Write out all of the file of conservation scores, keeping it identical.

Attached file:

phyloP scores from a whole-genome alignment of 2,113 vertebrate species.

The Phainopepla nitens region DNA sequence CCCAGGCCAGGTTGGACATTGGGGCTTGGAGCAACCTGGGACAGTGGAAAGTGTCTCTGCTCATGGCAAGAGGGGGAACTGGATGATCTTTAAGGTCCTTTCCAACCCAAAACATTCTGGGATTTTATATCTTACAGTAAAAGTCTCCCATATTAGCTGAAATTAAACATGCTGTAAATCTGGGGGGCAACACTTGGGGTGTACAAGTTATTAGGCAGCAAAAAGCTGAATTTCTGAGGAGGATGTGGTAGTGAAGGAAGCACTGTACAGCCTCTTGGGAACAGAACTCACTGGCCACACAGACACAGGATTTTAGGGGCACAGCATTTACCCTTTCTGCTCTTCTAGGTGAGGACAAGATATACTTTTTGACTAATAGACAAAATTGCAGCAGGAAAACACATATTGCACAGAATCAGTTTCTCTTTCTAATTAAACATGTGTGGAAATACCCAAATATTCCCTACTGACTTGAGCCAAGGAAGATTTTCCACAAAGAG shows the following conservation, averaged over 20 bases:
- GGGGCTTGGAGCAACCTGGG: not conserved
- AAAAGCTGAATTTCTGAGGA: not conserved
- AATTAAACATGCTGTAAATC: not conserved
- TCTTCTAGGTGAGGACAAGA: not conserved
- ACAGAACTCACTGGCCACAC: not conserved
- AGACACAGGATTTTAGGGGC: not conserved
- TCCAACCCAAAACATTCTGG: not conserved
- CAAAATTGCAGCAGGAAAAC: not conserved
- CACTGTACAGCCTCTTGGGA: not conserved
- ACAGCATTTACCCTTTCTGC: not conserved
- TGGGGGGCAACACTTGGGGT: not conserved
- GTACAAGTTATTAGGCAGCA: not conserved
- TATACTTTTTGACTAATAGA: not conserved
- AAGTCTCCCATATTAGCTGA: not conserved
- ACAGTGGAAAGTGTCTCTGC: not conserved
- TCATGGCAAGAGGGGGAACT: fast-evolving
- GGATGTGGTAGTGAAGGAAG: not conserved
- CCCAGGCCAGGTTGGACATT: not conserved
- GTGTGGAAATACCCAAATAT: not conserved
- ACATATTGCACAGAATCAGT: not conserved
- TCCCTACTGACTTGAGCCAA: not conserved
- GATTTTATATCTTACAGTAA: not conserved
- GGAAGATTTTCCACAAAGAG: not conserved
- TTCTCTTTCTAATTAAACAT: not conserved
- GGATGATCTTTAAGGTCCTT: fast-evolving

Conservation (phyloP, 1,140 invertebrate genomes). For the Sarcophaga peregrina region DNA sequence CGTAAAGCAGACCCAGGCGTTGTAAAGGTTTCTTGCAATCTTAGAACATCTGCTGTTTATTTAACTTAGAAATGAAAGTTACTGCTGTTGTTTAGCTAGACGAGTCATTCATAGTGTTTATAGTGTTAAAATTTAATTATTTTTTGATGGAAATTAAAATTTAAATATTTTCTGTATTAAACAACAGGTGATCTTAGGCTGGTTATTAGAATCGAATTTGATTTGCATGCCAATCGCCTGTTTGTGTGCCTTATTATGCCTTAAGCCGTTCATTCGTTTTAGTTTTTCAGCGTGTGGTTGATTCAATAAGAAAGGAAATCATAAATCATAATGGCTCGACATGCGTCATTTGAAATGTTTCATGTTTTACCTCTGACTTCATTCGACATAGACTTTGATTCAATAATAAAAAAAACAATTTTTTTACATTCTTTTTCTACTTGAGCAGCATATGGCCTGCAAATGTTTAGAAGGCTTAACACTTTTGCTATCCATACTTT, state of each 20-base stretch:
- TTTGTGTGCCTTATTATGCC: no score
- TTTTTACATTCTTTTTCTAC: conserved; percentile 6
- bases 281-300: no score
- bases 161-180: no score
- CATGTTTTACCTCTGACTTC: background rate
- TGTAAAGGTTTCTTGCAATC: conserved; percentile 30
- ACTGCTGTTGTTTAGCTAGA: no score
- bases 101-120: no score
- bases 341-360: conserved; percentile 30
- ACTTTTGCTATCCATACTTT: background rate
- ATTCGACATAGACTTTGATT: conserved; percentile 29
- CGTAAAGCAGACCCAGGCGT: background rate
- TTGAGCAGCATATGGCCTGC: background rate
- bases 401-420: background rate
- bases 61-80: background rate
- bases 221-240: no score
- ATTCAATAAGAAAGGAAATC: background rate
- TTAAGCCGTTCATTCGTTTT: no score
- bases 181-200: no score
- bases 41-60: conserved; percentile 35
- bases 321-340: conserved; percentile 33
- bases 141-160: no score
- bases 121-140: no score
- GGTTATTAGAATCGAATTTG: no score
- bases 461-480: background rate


phyloP scores from a whole-genome alignment of 2,113 vertebrate species.

The Phainopepla nitens region DNA sequence CCCAGGCCAGGTTGGACATTGGGGCTTGGAGCAACCTGGGACAGTGGAAAGTGTCTCTGCTCATGGCAAGAGGGGGAACTGGATGATCTTTAAGGTCCTTTCCAACCCAAAACATTCTGGGATTTTATATCTTACAGTAAAAGTCTCCCATATTAGCTGAAATTAAACATGCTGTAAATCTGGGGGGCAACACTTGGGGTGTACAAGTTATTAGGCAGCAAAAAGCTGAATTTCTGAGGAGGATGTGGTAGTGAAGGAAGCACTGTACAGCCTCTTGGGAACAGAACTCACTGGCCACACAGACACAGGATTTTAGGGGCACAGCATTTACCCTTTCTGCTCTTCTAGGTGAGGACAAGATATACTTTTTGACTAATAGACAAAATTGCAGCAGGAAAACACATATTGCACAGAATCAGTTTCTCTTTCTAATTAAACATGTGTGGAAATACCCAAATATTCCCTACTGACTTGAGCCAAGGAAGATTTTCCACAAAGAG shows the following conservation, averaged over 20 bases:
- GGGGCTTGGAGCAACCTGGG: not conserved
- AAAAGCTGAATTTCTGAGGA: not conserved
- AATTAAACATGCTGTAAATC: not conserved
- TCTTCTAGGTGAGGACAAGA: not conserved
- ACAGAACTCACTGGCCACAC: not conserved
- AGACACAGGATTTTAGGGGC: not conserved
- TCCAACCCAAAACATTCTGG: not conserved
- CAAAATTGCAGCAGGAAAAC: not conserved
- CACTGTACAGCCTCTTGGGA: not conserved
- ACAGCATTTACCCTTTCTGC: not conserved
- TGGGGGGCAACACTTGGGGT: not conserved
- GTACAAGTTATTAGGCAGCA: not conserved
- TATACTTTTTGACTAATAGA: not conserved
- AAGTCTCCCATATTAGCTGA: not conserved
- ACAGTGGAAAGTGTCTCTGC: not conserved
- TCATGGCAAGAGGGGGAACT: fast-evolving
- GGATGTGGTAGTGAAGGAAG: not conserved
- CCCAGGCCAGGTTGGACATT: not conserved
- GTGTGGAAATACCCAAATAT: not conserved
- ACATATTGCACAGAATCAGT: not conserved
- TCCCTACTGACTTGAGCCAA: not conserved
- GATTTTATATCTTACAGTAA: not conserved
- GGAAGATTTTCCACAAAGAG: not conserved
- TTCTCTTTCTAATTAAACAT: not conserved
- GGATGATCTTTAAGGTCCTT: fast-evolving

Conservation (phyloP, 1,140 invertebrate genomes). For the Sarcophaga peregrina region DNA sequence CGTAAAGCAGACCCAGGCGTTGTAAAGGTTTCTTGCAATCTTAGAACATCTGCTGTTTATTTAACTTAGAAATGAAAGTTACTGCTGTTGTTTAGCTAGACGAGTCATTCATAGTGTTTATAGTGTTAAAATTTAATTATTTTTTGATGGAAATTAAAATTTAAATATTTTCTGTATTAAACAACAGGTGATCTTAGGCTGGTTATTAGAATCGAATTTGATTTGCATGCCAATCGCCTGTTTGTGTGCCTTATTATGCCTTAAGCCGTTCATTCGTTTTAGTTTTTCAGCGTGTGGTTGATTCAATAAGAAAGGAAATCATAAATCATAATGGCTCGACATGCGTCATTTGAAATGTTTCATGTTTTACCTCTGACTTCATTCGACATAGACTTTGATTCAATAATAAAAAAAACAATTTTTTTACATTCTTTTTCTACTTGAGCAGCATATGGCCTGCAAATGTTTAGAAGGCTTAACACTTTTGCTATCCATACTTT, state of each 20-base stretch:
- TTTGTGTGCCTTATTATGCC: no score
- TTTTTACATTCTTTTTCTAC: conserved; percentile 6
- bases 281-300: no score
- bases 161-180: no score
- CATGTTTTACCTCTGACTTC: background rate
- TGTAAAGGTTTCTTGCAATC: conserved; percentile 30
- ACTGCTGTTGTTTAGCTAGA: no score
- bases 101-120: no score
- bases 341-360: conserved; percentile 30
- ACTTTTGCTATCCATACTTT: background rate
- ATTCGACATAGACTTTGATT: conserved; percentile 29
- CGTAAAGCAGACCCAGGCGT: background rate
- TTGAGCAGCATATGGCCTGC: background rate
- bases 401-420: background rate
- bases 61-80: background rate
- bases 221-240: no score
- ATTCAATAAGAAAGGAAATC: background rate
- TTAAGCCGTTCATTCGTTTT: no score
- bases 181-200: no score
- bases 41-60: conserved; percentile 35
- bases 321-340: conserved; percentile 33
- bases 141-160: no score
- bases 121-140: no score
- GGTTATTAGAATCGAATTTG: no score
- bases 461-480: background rate